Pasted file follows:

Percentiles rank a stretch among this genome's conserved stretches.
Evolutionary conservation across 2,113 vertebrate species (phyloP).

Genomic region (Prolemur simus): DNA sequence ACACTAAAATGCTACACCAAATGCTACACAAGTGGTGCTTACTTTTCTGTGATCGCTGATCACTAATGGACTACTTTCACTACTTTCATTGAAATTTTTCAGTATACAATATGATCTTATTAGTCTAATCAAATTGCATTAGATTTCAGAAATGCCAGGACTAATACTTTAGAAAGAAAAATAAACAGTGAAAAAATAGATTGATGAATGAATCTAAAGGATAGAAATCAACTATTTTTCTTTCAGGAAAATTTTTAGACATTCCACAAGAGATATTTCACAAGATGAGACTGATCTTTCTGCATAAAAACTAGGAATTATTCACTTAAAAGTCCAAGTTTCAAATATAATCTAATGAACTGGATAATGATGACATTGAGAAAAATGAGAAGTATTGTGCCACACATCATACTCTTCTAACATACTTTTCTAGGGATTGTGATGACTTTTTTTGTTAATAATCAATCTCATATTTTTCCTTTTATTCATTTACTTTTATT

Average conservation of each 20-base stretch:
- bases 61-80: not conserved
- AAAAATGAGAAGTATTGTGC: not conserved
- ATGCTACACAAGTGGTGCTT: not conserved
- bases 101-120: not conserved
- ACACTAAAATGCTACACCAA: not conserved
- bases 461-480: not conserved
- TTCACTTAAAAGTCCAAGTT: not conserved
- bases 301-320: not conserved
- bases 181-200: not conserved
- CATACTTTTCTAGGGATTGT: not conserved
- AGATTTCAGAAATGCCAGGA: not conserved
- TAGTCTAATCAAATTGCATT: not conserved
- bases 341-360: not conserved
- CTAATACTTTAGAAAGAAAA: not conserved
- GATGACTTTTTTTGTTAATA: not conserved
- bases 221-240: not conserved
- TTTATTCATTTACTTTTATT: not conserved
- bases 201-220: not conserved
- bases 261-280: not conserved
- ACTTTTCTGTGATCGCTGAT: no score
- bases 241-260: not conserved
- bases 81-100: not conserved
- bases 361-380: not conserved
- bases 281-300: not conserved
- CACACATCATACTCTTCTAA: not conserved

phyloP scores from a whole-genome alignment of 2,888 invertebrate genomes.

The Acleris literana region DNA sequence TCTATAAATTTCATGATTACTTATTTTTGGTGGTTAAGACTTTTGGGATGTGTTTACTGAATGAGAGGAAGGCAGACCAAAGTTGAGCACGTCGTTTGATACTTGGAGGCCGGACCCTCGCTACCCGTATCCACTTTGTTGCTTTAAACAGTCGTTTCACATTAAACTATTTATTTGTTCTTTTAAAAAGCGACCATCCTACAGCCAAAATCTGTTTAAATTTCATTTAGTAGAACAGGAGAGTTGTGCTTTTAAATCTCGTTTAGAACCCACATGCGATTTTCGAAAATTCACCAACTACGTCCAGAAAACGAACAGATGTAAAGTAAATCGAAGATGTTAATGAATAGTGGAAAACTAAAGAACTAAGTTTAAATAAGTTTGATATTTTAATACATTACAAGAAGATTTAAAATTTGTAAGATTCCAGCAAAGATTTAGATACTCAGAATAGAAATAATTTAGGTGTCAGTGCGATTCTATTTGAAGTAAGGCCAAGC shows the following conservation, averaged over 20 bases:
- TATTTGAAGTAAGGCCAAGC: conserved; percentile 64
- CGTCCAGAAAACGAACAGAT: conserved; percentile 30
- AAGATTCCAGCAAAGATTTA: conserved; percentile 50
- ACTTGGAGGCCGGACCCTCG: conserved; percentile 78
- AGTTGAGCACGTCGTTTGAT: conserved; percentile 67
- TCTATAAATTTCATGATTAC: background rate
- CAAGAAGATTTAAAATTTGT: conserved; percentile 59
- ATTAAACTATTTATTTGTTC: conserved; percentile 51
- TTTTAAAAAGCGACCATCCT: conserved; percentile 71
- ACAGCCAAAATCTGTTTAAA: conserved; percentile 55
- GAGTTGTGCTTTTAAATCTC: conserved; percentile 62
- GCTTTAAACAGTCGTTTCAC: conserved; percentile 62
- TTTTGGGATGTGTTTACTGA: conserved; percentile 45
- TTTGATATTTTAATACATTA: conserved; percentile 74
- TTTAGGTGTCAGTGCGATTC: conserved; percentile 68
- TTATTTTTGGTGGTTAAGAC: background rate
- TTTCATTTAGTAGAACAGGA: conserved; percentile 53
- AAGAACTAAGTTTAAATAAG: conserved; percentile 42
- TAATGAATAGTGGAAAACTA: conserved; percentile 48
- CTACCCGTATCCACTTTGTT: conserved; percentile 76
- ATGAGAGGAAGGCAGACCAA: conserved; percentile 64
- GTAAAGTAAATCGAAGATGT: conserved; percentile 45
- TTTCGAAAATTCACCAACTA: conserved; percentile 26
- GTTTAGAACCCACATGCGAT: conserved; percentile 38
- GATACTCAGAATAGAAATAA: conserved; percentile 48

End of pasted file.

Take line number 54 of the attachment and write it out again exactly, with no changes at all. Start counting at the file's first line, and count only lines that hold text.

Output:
- TTTCGAAAATTCACCAACTA: conserved; percentile 26